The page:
The explosives were found as divers were cleaning the river bottom of garbage during an environmental protection operation. They discovered that bombs and other powerful explosives made up most of the garbage.
The Narva city property department contracted the Aqua-naut club to clean the river bottom from April 18 to Nov. 30, and allocated 99,000 kroons ($5,800) for this purpose.
They found anti-tank mines, 120 millimeter mortar shells and gre-nade detonator fuses, all of which are a heritage of World War II.
Ain Pettai, commander of the bomb unit of the Estonian Defense Forces, said there is plenty of such material at the bottom of Narva River.
"We are going to cooperate with the Narva diving club Aqua-naut. They will discover the explosives, and we will take them out and destroy them," said Pettai.
According to the rescue squad experts, the old explosives do not affect the navigation on Narva River, but there is no guarantee an isolated bomb will not explode occasionally.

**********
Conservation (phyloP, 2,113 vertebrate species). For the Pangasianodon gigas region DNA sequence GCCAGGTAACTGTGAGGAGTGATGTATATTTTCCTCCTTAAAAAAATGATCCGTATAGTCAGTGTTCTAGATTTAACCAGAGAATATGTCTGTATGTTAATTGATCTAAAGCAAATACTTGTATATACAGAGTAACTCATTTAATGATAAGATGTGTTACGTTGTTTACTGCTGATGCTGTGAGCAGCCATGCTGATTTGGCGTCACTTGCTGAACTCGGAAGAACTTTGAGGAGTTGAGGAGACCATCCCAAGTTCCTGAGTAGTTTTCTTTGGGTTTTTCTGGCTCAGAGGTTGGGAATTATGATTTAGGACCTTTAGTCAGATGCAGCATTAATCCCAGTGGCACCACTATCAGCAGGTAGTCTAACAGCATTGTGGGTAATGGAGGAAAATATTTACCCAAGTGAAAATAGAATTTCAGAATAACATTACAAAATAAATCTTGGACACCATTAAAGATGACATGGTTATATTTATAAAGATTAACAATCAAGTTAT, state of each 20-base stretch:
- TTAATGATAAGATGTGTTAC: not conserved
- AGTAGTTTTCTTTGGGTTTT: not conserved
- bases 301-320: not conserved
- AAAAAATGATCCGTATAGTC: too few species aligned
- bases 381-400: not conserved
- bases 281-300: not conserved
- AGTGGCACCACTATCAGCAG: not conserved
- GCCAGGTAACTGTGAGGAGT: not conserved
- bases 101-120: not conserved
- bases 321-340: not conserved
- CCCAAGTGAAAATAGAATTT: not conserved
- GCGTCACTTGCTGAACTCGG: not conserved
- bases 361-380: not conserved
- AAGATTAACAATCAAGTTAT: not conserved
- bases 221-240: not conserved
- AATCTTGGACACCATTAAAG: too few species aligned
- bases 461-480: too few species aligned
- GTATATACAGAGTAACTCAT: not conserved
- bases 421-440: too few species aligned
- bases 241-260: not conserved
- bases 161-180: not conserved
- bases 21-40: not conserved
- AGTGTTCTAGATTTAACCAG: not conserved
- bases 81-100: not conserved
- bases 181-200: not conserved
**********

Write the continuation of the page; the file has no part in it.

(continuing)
The diving club members stated they had also found a T-34 light tank used by the Red Army in World War II and an unidentified plane in the river. They said they would be ready to take them out when they receive the necessary funds.
During World War II, the Narva region saw some brutal engagements between the Nazis and the Soviets. However, there are plenty of other hotspots in Estonia full of unused old ammunition, including some not far from Tallinn.
About 700 old explosives were found and destroyed in Estonia from January 2002 until the beginning of May. From the early 90s until now, the Estonian bomb squad has found and destroyed about 30,000 World War II explosives.